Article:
Friday, July 18, 2014

On the Sogdian painting and Sassanian connections

 I am always interested in all things pre-Islamic and early Islamic greater Persia, this time I want to share with you a link to an article titled  'Sasanian traditions in Sogdian paintings: hunting and fighting scenes' by Geri Della Rocca de Candal, available for reading or download at (or a link via this interesting Facebook page titled Eran ud Turan ). Sogdiana or Transoxiana or Turan  was the land of Silk Road traders, horse breeders, artists and sometime warriors living in the shadow of the great empires of Persia and China and roamed by the Saka and later Turks/Turkuts, until conquered by the Arabs during the VIII century AD (and known since then  as Ma warāʾ al-nahr).  Introduction to the Sogdian art via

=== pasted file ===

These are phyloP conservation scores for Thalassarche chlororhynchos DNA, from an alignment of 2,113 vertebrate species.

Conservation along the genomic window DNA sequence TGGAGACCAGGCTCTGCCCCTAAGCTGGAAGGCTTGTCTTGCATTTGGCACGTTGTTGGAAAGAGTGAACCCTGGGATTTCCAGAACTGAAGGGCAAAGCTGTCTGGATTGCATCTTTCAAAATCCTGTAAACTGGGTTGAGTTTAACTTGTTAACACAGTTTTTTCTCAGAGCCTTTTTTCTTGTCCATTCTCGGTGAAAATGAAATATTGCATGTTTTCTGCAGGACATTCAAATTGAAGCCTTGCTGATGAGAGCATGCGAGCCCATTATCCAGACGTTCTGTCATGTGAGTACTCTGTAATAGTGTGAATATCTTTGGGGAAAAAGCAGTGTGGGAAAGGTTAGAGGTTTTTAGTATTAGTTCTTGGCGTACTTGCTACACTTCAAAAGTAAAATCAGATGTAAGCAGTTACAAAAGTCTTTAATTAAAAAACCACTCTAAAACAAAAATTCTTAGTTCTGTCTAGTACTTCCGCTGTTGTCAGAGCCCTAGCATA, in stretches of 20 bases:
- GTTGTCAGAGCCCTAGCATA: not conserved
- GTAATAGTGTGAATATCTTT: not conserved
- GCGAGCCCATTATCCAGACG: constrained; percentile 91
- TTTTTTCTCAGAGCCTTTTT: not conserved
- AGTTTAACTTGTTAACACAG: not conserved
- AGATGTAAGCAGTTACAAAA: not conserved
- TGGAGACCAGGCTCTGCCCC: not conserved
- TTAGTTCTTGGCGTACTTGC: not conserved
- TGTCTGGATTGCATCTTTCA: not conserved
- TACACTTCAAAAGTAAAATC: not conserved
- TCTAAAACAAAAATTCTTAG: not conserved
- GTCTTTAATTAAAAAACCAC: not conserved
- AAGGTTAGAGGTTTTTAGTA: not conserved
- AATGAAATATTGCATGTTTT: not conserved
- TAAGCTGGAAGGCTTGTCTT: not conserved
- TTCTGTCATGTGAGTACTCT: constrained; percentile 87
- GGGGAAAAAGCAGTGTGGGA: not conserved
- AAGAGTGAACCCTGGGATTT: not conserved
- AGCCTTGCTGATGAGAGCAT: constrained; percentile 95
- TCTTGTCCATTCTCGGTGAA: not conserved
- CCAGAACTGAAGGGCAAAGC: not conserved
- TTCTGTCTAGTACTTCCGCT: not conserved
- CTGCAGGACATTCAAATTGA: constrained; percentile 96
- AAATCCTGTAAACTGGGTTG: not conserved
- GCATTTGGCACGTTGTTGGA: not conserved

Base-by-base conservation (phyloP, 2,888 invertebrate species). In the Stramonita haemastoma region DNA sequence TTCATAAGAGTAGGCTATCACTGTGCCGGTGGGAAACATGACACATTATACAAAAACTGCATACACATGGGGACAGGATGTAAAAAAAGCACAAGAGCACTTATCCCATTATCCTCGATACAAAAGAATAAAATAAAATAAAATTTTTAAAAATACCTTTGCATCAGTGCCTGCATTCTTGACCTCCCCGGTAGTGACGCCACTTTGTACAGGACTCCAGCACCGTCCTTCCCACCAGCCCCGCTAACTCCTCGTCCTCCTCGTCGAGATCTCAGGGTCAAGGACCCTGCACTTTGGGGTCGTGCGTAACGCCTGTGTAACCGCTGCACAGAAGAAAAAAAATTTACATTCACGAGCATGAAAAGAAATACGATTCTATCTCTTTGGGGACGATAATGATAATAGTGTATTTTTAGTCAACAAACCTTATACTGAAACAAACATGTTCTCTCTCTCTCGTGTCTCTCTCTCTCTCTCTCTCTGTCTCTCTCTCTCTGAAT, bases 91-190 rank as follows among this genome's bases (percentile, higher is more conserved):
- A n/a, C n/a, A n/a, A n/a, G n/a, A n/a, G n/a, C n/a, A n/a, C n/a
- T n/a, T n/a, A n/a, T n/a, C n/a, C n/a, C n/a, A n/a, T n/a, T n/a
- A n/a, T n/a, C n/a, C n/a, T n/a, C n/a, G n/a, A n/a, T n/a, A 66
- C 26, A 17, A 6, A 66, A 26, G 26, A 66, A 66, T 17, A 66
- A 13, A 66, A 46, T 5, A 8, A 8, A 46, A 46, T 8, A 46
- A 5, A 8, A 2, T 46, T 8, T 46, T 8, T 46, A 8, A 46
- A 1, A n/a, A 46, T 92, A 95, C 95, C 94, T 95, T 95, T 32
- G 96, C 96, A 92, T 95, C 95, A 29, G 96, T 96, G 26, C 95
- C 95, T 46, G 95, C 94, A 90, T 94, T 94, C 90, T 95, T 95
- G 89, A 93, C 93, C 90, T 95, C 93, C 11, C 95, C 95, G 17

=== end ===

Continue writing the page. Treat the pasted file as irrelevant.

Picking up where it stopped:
Persian and  Sogdian hero Rustam/Rostam (known to us through Shahnameh/Schāhnāme of Ferdowsi - nota bene article on early illustrated version of Shahnameh from 1333AD) in his splendor from a mural at Panjikent (image from Wiki Commons)

Last days of Panjikent - article - and if you curious more about the last ruler of that Sogdian city and his famous palace at Mugh Mount.

From my own stable :)  I drawn this image from a metal plate of Pur-i Vahman, it represents my newest attempt at copying this image. For our interest his stallion's bridle includes the dropped-cavesson (metal noseband) plus bit arrangement, horse's tail tied like a swallow's one,  then a cropped and cranetallated mane, and clearly depicted stirrups in more or less steppe and Korean fashion. Horse tack is still adorned with Persian elements (horse tail and a phalera), reflecting Sassanian and Saka traditions.

Dr  David Nicolle talks about this plate in his other book - Armies of the Islamic Conquest (Osprey Publishing, page 42).

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